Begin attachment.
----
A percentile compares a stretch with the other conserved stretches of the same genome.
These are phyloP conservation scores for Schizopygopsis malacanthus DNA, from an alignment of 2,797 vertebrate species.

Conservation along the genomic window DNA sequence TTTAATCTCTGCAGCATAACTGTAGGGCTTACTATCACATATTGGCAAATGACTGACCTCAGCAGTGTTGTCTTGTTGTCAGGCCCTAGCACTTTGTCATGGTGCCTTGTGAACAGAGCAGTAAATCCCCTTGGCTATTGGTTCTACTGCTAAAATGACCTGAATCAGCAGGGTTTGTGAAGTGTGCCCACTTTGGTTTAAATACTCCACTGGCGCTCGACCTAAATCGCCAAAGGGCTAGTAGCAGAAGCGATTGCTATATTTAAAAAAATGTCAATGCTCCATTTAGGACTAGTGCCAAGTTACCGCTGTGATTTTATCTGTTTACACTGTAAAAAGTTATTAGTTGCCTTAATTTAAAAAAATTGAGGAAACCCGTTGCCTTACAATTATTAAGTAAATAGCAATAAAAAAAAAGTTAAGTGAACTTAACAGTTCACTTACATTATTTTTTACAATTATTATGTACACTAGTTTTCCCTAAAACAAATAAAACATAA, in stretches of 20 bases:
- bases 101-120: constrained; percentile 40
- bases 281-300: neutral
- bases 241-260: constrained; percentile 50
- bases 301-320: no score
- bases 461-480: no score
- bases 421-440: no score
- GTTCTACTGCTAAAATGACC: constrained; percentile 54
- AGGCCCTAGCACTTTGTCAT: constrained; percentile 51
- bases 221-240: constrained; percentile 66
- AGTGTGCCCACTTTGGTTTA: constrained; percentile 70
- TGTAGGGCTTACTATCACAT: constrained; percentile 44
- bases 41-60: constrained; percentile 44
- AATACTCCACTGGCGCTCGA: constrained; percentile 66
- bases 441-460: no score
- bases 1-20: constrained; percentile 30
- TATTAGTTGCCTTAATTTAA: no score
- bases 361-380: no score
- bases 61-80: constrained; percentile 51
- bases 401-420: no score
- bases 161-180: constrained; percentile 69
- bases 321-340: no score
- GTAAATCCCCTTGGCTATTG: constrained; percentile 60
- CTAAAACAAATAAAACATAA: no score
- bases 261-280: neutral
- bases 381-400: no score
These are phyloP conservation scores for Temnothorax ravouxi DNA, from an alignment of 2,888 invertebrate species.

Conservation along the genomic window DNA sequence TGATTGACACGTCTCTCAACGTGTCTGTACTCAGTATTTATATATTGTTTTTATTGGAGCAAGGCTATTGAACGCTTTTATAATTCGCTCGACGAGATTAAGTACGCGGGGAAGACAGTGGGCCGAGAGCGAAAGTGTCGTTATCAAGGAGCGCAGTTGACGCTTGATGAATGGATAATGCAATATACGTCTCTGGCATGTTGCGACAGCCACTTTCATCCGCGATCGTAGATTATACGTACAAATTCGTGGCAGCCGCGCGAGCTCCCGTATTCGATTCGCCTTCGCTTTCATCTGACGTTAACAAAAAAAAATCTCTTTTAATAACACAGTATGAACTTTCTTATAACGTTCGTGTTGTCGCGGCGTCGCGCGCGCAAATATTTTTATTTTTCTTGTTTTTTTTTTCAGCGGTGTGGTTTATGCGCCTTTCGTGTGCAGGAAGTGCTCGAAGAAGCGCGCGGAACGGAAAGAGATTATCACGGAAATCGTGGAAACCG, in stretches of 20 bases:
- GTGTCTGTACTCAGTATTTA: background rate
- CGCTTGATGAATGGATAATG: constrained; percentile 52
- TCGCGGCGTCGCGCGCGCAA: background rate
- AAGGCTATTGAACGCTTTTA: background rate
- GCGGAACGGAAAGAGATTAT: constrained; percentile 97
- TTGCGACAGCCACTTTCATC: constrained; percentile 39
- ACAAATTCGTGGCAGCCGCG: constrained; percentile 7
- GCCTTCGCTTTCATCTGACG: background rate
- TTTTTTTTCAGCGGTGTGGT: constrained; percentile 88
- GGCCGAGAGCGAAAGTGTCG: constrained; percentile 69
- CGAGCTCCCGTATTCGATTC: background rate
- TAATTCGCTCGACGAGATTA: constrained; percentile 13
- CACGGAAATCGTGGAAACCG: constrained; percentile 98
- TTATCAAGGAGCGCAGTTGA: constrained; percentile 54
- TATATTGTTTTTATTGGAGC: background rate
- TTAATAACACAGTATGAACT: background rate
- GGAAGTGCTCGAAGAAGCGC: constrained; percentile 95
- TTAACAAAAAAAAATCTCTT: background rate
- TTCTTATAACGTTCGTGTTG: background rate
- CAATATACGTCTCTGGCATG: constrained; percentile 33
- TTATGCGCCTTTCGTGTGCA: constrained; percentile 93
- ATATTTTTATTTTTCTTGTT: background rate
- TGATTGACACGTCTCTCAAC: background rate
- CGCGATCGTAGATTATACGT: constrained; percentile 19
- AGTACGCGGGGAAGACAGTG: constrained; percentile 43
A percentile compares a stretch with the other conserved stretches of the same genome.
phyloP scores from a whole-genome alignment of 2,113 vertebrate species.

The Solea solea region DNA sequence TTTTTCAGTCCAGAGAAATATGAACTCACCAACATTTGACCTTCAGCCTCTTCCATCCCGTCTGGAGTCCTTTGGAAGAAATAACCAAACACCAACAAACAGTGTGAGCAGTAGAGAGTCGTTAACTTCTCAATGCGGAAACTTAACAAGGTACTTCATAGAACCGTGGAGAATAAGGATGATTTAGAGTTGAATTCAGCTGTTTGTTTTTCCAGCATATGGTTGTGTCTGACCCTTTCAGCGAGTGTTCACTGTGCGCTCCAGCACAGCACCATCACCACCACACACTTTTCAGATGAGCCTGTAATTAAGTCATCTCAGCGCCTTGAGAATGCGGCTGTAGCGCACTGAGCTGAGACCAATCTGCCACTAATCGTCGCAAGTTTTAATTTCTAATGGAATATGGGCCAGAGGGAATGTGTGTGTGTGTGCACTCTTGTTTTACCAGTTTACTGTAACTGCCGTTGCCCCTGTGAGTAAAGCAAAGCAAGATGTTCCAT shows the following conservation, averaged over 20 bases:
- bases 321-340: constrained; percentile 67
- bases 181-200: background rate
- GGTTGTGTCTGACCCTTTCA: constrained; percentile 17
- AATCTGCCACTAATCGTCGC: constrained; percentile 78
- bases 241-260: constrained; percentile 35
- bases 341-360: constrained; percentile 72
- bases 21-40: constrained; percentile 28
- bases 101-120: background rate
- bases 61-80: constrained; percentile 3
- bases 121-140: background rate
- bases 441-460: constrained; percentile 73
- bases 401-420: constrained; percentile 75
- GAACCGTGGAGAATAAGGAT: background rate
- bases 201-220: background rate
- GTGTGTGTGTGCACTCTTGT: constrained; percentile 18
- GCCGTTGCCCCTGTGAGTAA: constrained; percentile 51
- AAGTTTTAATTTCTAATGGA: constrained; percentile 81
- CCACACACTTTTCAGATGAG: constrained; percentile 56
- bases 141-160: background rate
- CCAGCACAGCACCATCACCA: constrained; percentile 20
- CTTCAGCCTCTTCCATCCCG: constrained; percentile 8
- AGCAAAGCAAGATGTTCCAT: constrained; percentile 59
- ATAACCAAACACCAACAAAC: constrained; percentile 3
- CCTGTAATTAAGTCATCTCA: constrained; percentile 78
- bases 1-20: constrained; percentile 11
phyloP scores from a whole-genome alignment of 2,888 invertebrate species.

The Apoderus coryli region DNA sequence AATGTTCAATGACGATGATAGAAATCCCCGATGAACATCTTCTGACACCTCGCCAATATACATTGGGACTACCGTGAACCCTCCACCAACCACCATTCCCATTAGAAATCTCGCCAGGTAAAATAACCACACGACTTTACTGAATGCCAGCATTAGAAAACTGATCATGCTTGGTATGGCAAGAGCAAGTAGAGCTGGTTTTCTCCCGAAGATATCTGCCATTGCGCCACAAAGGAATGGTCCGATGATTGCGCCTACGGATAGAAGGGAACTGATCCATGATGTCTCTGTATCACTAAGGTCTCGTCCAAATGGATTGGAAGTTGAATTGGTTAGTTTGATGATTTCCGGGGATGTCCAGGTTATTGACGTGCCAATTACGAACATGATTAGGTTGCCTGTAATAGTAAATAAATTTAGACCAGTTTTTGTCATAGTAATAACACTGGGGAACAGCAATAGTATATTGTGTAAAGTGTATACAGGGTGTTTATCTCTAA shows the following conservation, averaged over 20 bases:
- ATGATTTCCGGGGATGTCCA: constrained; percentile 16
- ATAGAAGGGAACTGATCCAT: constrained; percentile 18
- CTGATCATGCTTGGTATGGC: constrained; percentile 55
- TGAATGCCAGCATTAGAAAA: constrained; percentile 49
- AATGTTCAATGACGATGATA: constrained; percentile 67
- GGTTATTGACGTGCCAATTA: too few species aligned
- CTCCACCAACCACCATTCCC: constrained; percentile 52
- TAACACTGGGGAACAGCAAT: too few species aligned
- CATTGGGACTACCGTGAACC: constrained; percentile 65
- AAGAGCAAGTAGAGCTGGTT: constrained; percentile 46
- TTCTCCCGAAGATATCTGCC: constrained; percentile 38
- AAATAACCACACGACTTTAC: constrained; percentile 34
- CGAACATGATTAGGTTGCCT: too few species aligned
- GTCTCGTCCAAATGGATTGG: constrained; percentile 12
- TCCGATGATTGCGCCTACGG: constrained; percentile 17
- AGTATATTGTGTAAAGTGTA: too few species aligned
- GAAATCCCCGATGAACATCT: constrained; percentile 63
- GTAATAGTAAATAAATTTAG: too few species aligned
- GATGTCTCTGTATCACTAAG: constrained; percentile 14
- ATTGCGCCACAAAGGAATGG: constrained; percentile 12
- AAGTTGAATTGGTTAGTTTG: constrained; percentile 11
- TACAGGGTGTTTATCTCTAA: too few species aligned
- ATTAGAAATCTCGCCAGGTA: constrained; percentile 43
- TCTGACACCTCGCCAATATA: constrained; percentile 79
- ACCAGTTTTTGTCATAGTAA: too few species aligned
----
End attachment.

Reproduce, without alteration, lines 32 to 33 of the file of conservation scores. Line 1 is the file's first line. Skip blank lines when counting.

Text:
- CGCTTGATGAATGGATAATG: constrained; percentile 52
- TCGCGGCGTCGCGCGCGCAA: background rate